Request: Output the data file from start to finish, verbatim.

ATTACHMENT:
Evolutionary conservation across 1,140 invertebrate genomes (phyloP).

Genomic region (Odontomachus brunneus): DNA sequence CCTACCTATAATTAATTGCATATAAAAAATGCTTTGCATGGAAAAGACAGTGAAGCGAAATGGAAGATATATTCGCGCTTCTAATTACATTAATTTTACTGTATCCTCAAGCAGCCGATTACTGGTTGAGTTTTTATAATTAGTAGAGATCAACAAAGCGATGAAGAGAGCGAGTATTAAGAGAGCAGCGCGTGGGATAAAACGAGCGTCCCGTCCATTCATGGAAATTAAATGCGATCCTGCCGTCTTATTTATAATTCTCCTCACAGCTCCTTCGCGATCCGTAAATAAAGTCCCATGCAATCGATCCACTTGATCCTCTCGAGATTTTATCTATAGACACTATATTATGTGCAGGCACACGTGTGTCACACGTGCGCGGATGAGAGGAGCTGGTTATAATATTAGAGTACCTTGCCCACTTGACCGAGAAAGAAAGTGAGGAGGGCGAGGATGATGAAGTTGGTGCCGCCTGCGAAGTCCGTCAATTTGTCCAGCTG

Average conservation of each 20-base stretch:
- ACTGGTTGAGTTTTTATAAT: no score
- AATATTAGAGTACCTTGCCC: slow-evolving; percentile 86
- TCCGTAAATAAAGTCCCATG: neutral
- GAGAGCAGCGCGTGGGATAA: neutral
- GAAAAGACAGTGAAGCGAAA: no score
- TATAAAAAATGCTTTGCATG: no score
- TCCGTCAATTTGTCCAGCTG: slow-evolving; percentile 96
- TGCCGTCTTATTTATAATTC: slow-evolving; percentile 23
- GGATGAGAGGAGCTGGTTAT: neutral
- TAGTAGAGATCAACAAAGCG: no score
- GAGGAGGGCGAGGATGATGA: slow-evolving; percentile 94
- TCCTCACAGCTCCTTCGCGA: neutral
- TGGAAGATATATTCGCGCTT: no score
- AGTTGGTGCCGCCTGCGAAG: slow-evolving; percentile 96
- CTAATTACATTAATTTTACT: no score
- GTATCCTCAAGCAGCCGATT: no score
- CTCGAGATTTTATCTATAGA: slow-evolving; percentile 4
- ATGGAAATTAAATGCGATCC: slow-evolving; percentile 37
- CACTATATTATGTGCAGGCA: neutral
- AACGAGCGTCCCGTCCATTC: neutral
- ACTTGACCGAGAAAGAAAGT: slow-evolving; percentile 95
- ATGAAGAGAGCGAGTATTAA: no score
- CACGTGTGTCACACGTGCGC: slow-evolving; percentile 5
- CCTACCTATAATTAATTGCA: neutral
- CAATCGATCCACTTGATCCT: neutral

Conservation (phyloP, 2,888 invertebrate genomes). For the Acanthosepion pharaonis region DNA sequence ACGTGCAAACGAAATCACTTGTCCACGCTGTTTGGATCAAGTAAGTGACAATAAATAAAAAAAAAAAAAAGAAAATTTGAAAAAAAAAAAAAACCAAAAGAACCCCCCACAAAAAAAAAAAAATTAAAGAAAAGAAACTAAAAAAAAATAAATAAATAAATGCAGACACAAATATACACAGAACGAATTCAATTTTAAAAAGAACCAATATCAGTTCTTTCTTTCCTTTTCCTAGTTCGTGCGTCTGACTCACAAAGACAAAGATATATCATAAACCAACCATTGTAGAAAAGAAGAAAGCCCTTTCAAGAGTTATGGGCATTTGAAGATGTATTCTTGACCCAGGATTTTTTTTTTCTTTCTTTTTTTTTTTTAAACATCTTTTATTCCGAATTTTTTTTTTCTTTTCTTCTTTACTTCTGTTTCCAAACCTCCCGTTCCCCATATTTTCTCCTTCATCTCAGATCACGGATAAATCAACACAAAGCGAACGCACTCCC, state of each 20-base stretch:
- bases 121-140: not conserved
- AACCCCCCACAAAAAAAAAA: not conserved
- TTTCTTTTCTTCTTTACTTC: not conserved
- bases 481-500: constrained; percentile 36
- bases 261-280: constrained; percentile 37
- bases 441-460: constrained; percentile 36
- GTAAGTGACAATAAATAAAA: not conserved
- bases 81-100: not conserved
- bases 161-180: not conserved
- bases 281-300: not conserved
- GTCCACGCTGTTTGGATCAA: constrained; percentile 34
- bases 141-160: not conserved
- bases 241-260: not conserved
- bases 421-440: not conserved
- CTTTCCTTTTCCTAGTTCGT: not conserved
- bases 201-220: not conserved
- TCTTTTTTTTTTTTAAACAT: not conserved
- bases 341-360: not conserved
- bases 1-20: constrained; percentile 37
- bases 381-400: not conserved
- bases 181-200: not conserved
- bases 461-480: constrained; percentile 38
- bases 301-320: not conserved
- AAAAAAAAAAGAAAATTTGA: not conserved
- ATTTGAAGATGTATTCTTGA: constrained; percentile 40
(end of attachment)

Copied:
Evolutionary conservation across 1,140 invertebrate genomes (phyloP).

Genomic region (Odontomachus brunneus): DNA sequence CCTACCTATAATTAATTGCATATAAAAAATGCTTTGCATGGAAAAGACAGTGAAGCGAAATGGAAGATATATTCGCGCTTCTAATTACATTAATTTTACTGTATCCTCAAGCAGCCGATTACTGGTTGAGTTTTTATAATTAGTAGAGATCAACAAAGCGATGAAGAGAGCGAGTATTAAGAGAGCAGCGCGTGGGATAAAACGAGCGTCCCGTCCATTCATGGAAATTAAATGCGATCCTGCCGTCTTATTTATAATTCTCCTCACAGCTCCTTCGCGATCCGTAAATAAAGTCCCATGCAATCGATCCACTTGATCCTCTCGAGATTTTATCTATAGACACTATATTATGTGCAGGCACACGTGTGTCACACGTGCGCGGATGAGAGGAGCTGGTTATAATATTAGAGTACCTTGCCCACTTGACCGAGAAAGAAAGTGAGGAGGGCGAGGATGATGAAGTTGGTGCCGCCTGCGAAGTCCGTCAATTTGTCCAGCTG

Average conservation of each 20-base stretch:
- ACTGGTTGAGTTTTTATAAT: no score
- AATATTAGAGTACCTTGCCC: slow-evolving; percentile 86
- TCCGTAAATAAAGTCCCATG: neutral
- GAGAGCAGCGCGTGGGATAA: neutral
- GAAAAGACAGTGAAGCGAAA: no score
- TATAAAAAATGCTTTGCATG: no score
- TCCGTCAATTTGTCCAGCTG: slow-evolving; percentile 96
- TGCCGTCTTATTTATAATTC: slow-evolving; percentile 23
- GGATGAGAGGAGCTGGTTAT: neutral
- TAGTAGAGATCAACAAAGCG: no score
- GAGGAGGGCGAGGATGATGA: slow-evolving; percentile 94
- TCCTCACAGCTCCTTCGCGA: neutral
- TGGAAGATATATTCGCGCTT: no score
- AGTTGGTGCCGCCTGCGAAG: slow-evolving; percentile 96
- CTAATTACATTAATTTTACT: no score
- GTATCCTCAAGCAGCCGATT: no score
- CTCGAGATTTTATCTATAGA: slow-evolving; percentile 4
- ATGGAAATTAAATGCGATCC: slow-evolving; percentile 37
- CACTATATTATGTGCAGGCA: neutral
- AACGAGCGTCCCGTCCATTC: neutral
- ACTTGACCGAGAAAGAAAGT: slow-evolving; percentile 95
- ATGAAGAGAGCGAGTATTAA: no score
- CACGTGTGTCACACGTGCGC: slow-evolving; percentile 5
- CCTACCTATAATTAATTGCA: neutral
- CAATCGATCCACTTGATCCT: neutral

Conservation (phyloP, 2,888 invertebrate genomes). For the Acanthosepion pharaonis region DNA sequence ACGTGCAAACGAAATCACTTGTCCACGCTGTTTGGATCAAGTAAGTGACAATAAATAAAAAAAAAAAAAAGAAAATTTGAAAAAAAAAAAAAACCAAAAGAACCCCCCACAAAAAAAAAAAAATTAAAGAAAAGAAACTAAAAAAAAATAAATAAATAAATGCAGACACAAATATACACAGAACGAATTCAATTTTAAAAAGAACCAATATCAGTTCTTTCTTTCCTTTTCCTAGTTCGTGCGTCTGACTCACAAAGACAAAGATATATCATAAACCAACCATTGTAGAAAAGAAGAAAGCCCTTTCAAGAGTTATGGGCATTTGAAGATGTATTCTTGACCCAGGATTTTTTTTTTCTTTCTTTTTTTTTTTTAAACATCTTTTATTCCGAATTTTTTTTTTCTTTTCTTCTTTACTTCTGTTTCCAAACCTCCCGTTCCCCATATTTTCTCCTTCATCTCAGATCACGGATAAATCAACACAAAGCGAACGCACTCCC, state of each 20-base stretch:
- bases 121-140: not conserved
- AACCCCCCACAAAAAAAAAA: not conserved
- TTTCTTTTCTTCTTTACTTC: not conserved
- bases 481-500: constrained; percentile 36
- bases 261-280: constrained; percentile 37
- bases 441-460: constrained; percentile 36
- GTAAGTGACAATAAATAAAA: not conserved
- bases 81-100: not conserved
- bases 161-180: not conserved
- bases 281-300: not conserved
- GTCCACGCTGTTTGGATCAA: constrained; percentile 34
- bases 141-160: not conserved
- bases 241-260: not conserved
- bases 421-440: not conserved
- CTTTCCTTTTCCTAGTTCGT: not conserved
- bases 201-220: not conserved
- TCTTTTTTTTTTTTAAACAT: not conserved
- bases 341-360: not conserved
- bases 1-20: constrained; percentile 37
- bases 381-400: not conserved
- bases 181-200: not conserved
- bases 461-480: constrained; percentile 38
- bases 301-320: not conserved
- AAAAAAAAAAGAAAATTTGA: not conserved
- ATTTGAAGATGTATTCTTGA: constrained; percentile 40